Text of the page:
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Q of a Complex Resonator

The simplest case is a complex one-pole resonator having its single pole at $ s=p_0=\sigma_0+j\omega_0$ :

$\displaystyle H(s) = \frac{1}{s-p_0}, \quad p_0=\sigma_0+j\omega_0
$

The maximum gain is readily found to be $ G(\omega_0)=\vert H(j\omega_0)\vert=1/\vert\sigma_0\vert$ , i.e., it is obtained at the radian frequency $ \omega=\omega_0$ . We therefore define the imaginary part of the pole $ \omega_0$ as the resonance frequency.

Next, we need to find the 3dB-bandwidth. Without loss of generality, we can set $ \omega_0=0$ , since bandwidth is not changed for a complex one-pole resonator by a vertical translation along the $ j\omega$ axis. (Consider the graphical method for calculating amplitude response from poles and zeros.) It is now easy to see that the -3dB points of a ``dc resonance $ H(s) = 1/(s-\sigma_0)$ are at $ \omega=\pm\sigma_0$ :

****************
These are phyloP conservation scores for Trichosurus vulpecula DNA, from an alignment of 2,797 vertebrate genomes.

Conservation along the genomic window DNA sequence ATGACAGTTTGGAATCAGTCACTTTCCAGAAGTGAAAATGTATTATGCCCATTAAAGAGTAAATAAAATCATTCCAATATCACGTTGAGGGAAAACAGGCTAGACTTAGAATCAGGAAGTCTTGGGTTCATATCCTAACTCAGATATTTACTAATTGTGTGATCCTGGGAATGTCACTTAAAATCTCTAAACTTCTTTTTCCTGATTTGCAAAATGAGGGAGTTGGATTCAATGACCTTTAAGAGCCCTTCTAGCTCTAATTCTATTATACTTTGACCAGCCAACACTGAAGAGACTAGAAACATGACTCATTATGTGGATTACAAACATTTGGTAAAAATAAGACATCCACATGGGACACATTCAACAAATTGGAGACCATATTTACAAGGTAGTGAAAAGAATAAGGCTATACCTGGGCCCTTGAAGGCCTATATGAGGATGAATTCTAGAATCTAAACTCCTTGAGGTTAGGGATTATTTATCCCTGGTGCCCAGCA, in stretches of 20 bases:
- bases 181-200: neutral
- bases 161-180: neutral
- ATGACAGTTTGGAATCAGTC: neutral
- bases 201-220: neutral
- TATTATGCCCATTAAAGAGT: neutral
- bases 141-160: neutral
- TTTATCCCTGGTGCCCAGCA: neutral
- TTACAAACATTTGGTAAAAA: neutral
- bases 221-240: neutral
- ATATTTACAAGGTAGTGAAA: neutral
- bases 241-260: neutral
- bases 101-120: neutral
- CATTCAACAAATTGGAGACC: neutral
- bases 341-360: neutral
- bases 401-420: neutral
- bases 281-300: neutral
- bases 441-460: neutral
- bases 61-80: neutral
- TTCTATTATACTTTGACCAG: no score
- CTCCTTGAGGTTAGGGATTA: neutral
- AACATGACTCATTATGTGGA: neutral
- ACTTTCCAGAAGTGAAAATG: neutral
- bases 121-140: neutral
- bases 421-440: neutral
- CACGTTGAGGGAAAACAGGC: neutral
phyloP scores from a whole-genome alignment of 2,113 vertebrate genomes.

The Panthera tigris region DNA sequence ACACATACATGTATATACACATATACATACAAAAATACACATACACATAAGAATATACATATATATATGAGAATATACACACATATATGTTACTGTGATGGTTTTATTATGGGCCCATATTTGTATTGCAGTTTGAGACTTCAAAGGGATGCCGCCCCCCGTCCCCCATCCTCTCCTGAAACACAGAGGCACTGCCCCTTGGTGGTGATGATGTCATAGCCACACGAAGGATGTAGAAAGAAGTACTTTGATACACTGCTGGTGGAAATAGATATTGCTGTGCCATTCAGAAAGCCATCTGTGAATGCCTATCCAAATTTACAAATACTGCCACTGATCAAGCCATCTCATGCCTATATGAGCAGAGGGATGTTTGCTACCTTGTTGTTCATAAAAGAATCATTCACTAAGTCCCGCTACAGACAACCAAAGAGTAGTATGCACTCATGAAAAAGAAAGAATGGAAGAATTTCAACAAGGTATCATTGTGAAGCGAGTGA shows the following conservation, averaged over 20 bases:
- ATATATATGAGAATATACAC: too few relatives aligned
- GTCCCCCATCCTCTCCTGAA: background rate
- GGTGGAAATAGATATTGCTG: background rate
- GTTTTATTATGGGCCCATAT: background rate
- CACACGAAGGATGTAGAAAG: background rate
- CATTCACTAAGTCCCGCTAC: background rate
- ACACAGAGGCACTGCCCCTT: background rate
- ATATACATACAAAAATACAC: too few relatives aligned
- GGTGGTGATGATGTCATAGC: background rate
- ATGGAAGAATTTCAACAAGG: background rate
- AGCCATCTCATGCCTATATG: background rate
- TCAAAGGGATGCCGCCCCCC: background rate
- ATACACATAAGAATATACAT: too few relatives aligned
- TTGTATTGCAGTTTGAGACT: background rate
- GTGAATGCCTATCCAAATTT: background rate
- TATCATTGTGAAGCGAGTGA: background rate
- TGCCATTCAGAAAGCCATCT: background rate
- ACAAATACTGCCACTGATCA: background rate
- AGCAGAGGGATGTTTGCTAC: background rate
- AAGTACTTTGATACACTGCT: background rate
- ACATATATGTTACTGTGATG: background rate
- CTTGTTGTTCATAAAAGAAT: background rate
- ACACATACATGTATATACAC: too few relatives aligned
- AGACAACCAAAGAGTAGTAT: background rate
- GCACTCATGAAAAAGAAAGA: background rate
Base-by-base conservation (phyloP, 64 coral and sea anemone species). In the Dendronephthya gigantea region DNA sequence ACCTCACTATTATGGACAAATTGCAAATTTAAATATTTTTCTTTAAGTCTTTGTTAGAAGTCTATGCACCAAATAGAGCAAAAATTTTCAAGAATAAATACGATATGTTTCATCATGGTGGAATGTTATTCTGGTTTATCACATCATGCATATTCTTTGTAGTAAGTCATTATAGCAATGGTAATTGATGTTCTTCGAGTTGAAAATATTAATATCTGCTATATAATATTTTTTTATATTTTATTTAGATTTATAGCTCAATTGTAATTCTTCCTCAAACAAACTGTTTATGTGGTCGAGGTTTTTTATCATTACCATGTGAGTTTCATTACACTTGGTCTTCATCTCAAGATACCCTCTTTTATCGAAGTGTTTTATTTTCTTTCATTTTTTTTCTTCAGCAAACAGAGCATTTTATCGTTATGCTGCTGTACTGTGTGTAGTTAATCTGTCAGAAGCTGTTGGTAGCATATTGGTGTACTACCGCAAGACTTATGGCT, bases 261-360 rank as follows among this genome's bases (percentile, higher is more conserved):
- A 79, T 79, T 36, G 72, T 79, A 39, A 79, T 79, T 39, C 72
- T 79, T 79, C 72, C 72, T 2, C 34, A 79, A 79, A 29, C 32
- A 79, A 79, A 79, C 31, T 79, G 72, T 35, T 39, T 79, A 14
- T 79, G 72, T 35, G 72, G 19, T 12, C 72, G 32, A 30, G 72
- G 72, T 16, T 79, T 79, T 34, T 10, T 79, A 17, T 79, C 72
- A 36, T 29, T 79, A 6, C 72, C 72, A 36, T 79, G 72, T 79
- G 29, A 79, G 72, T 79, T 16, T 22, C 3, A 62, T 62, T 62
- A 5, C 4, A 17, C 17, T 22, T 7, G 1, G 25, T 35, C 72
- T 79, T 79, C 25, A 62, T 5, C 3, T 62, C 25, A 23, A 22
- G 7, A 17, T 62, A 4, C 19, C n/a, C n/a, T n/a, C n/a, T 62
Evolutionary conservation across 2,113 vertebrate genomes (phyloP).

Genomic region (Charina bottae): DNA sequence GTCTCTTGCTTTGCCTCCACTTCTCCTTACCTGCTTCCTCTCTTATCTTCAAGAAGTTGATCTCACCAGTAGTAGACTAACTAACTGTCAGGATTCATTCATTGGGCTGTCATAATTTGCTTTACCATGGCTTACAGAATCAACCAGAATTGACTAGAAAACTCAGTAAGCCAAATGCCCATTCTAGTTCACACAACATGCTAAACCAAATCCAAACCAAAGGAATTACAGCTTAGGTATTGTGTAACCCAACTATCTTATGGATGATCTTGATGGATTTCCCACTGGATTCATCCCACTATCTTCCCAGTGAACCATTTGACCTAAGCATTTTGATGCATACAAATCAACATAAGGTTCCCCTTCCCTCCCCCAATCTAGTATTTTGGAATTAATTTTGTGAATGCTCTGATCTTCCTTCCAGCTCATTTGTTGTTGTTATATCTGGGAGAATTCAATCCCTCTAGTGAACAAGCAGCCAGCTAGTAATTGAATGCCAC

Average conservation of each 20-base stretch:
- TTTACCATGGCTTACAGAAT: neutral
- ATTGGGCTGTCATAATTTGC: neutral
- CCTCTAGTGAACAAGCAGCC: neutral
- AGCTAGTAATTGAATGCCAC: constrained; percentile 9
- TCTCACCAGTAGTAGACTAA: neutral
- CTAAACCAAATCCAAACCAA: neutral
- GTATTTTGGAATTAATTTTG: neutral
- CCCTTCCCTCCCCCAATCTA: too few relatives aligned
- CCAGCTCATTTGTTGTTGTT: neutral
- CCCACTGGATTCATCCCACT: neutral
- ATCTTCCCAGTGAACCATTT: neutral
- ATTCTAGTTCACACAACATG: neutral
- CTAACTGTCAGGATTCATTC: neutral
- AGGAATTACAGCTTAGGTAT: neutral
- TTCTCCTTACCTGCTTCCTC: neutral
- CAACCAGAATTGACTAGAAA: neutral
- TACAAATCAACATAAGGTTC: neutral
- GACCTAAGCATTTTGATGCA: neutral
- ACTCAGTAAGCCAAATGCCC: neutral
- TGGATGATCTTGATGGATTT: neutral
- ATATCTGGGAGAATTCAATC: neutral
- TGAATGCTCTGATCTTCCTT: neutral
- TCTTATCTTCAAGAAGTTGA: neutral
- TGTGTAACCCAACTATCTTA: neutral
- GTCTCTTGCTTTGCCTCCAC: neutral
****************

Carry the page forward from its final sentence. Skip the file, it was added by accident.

$\displaystyle \frac{\vert H[j(0\pm\sigma_0)]\vert^2}{\vert H(j0)\vert^2}
\eqsp \left.\left\vert\frac{1}{\pm j\sigma_0 - \sigma_0}\right\vert^2 \right/ \left\vert\frac{1}{ - \sigma_0}\right\vert^2
\eqsp \frac{\sigma_0^2}{\sigma_0^2+\sigma_0^2} = \frac{1}{2}.
$

We have thus found that the $ Q$ of a complex one-pole resonator with pole at $ p=\sigma_0+j\omega_0$ is given by

$\displaystyle \zbox {Q = \frac{\omega_0}{2\vert\sigma_0\vert} = \frac{\mbox{Resonance\_Frequency}}{\mbox{3dB\_Bandwidth}.}}
$


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``Introduction to Digital Filters with Audio Applications'', by Julius O. Smith III, (September 2007 Edition).
Copyright © 2018-04-13 by Julius O. Smith III
Center for Computer Research in Music and Acoustics (CCRMA),   Stanford University
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